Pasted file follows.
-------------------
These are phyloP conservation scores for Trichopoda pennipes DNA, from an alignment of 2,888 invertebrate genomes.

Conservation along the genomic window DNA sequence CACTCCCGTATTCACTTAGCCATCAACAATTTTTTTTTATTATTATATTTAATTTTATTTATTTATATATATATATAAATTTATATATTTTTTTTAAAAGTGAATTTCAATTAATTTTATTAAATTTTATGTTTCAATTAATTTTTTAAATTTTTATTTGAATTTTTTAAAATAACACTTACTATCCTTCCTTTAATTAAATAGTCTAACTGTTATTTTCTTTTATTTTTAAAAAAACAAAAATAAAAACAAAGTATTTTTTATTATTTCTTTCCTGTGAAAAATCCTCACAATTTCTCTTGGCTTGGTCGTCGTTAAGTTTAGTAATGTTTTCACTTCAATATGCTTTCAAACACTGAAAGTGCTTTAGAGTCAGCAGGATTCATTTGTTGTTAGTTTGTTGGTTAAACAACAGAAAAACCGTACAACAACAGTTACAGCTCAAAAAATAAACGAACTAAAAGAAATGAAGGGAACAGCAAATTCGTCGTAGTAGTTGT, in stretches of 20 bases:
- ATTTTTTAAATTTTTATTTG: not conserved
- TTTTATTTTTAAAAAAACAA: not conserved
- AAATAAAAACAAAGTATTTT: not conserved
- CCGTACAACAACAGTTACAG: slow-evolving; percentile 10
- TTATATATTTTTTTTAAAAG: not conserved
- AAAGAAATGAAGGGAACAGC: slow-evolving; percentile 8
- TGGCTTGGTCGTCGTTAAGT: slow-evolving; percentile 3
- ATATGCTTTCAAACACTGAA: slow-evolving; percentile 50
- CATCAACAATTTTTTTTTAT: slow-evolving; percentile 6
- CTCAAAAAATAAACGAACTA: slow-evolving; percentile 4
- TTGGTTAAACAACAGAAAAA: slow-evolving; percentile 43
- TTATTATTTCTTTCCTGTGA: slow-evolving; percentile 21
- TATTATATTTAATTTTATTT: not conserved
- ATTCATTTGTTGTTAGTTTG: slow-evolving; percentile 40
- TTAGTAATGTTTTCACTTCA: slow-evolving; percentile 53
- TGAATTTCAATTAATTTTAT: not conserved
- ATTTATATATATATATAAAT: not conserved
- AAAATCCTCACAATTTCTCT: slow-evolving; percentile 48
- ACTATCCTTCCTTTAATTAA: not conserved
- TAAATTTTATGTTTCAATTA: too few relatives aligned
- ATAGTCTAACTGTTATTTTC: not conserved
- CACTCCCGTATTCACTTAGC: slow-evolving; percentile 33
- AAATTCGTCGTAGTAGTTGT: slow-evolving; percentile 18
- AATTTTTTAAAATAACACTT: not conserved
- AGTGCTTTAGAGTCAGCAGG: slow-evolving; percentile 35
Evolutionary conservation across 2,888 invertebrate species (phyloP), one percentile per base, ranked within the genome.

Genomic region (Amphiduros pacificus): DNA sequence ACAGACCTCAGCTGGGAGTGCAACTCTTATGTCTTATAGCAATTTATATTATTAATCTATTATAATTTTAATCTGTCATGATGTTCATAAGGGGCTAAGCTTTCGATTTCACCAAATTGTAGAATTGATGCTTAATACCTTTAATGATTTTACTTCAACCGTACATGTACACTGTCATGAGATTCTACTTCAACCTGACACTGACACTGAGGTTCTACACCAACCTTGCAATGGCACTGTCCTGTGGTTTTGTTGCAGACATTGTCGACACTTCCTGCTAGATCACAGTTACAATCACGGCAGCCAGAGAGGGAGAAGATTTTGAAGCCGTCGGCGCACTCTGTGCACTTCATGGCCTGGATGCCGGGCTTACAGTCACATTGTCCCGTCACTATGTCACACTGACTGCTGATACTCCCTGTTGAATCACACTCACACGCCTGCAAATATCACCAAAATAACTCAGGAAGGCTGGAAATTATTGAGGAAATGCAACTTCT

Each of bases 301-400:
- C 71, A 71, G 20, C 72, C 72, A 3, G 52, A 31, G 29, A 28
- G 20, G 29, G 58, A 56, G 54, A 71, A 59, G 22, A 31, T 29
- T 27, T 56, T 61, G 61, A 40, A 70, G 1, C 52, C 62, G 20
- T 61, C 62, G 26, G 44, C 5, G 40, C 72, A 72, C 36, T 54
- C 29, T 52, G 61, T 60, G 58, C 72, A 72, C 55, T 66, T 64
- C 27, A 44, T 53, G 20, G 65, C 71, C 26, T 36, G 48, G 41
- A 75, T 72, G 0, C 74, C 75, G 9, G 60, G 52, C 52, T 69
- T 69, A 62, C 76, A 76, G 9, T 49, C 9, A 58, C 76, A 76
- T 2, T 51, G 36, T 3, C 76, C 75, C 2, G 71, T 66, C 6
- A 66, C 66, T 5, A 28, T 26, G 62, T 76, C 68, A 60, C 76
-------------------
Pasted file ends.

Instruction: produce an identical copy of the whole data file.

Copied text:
These are phyloP conservation scores for Trichopoda pennipes DNA, from an alignment of 2,888 invertebrate genomes.

Conservation along the genomic window DNA sequence CACTCCCGTATTCACTTAGCCATCAACAATTTTTTTTTATTATTATATTTAATTTTATTTATTTATATATATATATAAATTTATATATTTTTTTTAAAAGTGAATTTCAATTAATTTTATTAAATTTTATGTTTCAATTAATTTTTTAAATTTTTATTTGAATTTTTTAAAATAACACTTACTATCCTTCCTTTAATTAAATAGTCTAACTGTTATTTTCTTTTATTTTTAAAAAAACAAAAATAAAAACAAAGTATTTTTTATTATTTCTTTCCTGTGAAAAATCCTCACAATTTCTCTTGGCTTGGTCGTCGTTAAGTTTAGTAATGTTTTCACTTCAATATGCTTTCAAACACTGAAAGTGCTTTAGAGTCAGCAGGATTCATTTGTTGTTAGTTTGTTGGTTAAACAACAGAAAAACCGTACAACAACAGTTACAGCTCAAAAAATAAACGAACTAAAAGAAATGAAGGGAACAGCAAATTCGTCGTAGTAGTTGT, in stretches of 20 bases:
- ATTTTTTAAATTTTTATTTG: not conserved
- TTTTATTTTTAAAAAAACAA: not conserved
- AAATAAAAACAAAGTATTTT: not conserved
- CCGTACAACAACAGTTACAG: slow-evolving; percentile 10
- TTATATATTTTTTTTAAAAG: not conserved
- AAAGAAATGAAGGGAACAGC: slow-evolving; percentile 8
- TGGCTTGGTCGTCGTTAAGT: slow-evolving; percentile 3
- ATATGCTTTCAAACACTGAA: slow-evolving; percentile 50
- CATCAACAATTTTTTTTTAT: slow-evolving; percentile 6
- CTCAAAAAATAAACGAACTA: slow-evolving; percentile 4
- TTGGTTAAACAACAGAAAAA: slow-evolving; percentile 43
- TTATTATTTCTTTCCTGTGA: slow-evolving; percentile 21
- TATTATATTTAATTTTATTT: not conserved
- ATTCATTTGTTGTTAGTTTG: slow-evolving; percentile 40
- TTAGTAATGTTTTCACTTCA: slow-evolving; percentile 53
- TGAATTTCAATTAATTTTAT: not conserved
- ATTTATATATATATATAAAT: not conserved
- AAAATCCTCACAATTTCTCT: slow-evolving; percentile 48
- ACTATCCTTCCTTTAATTAA: not conserved
- TAAATTTTATGTTTCAATTA: too few relatives aligned
- ATAGTCTAACTGTTATTTTC: not conserved
- CACTCCCGTATTCACTTAGC: slow-evolving; percentile 33
- AAATTCGTCGTAGTAGTTGT: slow-evolving; percentile 18
- AATTTTTTAAAATAACACTT: not conserved
- AGTGCTTTAGAGTCAGCAGG: slow-evolving; percentile 35
Evolutionary conservation across 2,888 invertebrate species (phyloP), one percentile per base, ranked within the genome.

Genomic region (Amphiduros pacificus): DNA sequence ACAGACCTCAGCTGGGAGTGCAACTCTTATGTCTTATAGCAATTTATATTATTAATCTATTATAATTTTAATCTGTCATGATGTTCATAAGGGGCTAAGCTTTCGATTTCACCAAATTGTAGAATTGATGCTTAATACCTTTAATGATTTTACTTCAACCGTACATGTACACTGTCATGAGATTCTACTTCAACCTGACACTGACACTGAGGTTCTACACCAACCTTGCAATGGCACTGTCCTGTGGTTTTGTTGCAGACATTGTCGACACTTCCTGCTAGATCACAGTTACAATCACGGCAGCCAGAGAGGGAGAAGATTTTGAAGCCGTCGGCGCACTCTGTGCACTTCATGGCCTGGATGCCGGGCTTACAGTCACATTGTCCCGTCACTATGTCACACTGACTGCTGATACTCCCTGTTGAATCACACTCACACGCCTGCAAATATCACCAAAATAACTCAGGAAGGCTGGAAATTATTGAGGAAATGCAACTTCT

Each of bases 301-400:
- C 71, A 71, G 20, C 72, C 72, A 3, G 52, A 31, G 29, A 28
- G 20, G 29, G 58, A 56, G 54, A 71, A 59, G 22, A 31, T 29
- T 27, T 56, T 61, G 61, A 40, A 70, G 1, C 52, C 62, G 20
- T 61, C 62, G 26, G 44, C 5, G 40, C 72, A 72, C 36, T 54
- C 29, T 52, G 61, T 60, G 58, C 72, A 72, C 55, T 66, T 64
- C 27, A 44, T 53, G 20, G 65, C 71, C 26, T 36, G 48, G 41
- A 75, T 72, G 0, C 74, C 75, G 9, G 60, G 52, C 52, T 69
- T 69, A 62, C 76, A 76, G 9, T 49, C 9, A 58, C 76, A 76
- T 2, T 51, G 36, T 3, C 76, C 75, C 2, G 71, T 66, C 6
- A 66, C 66, T 5, A 28, T 26, G 62, T 76, C 68, A 60, C 76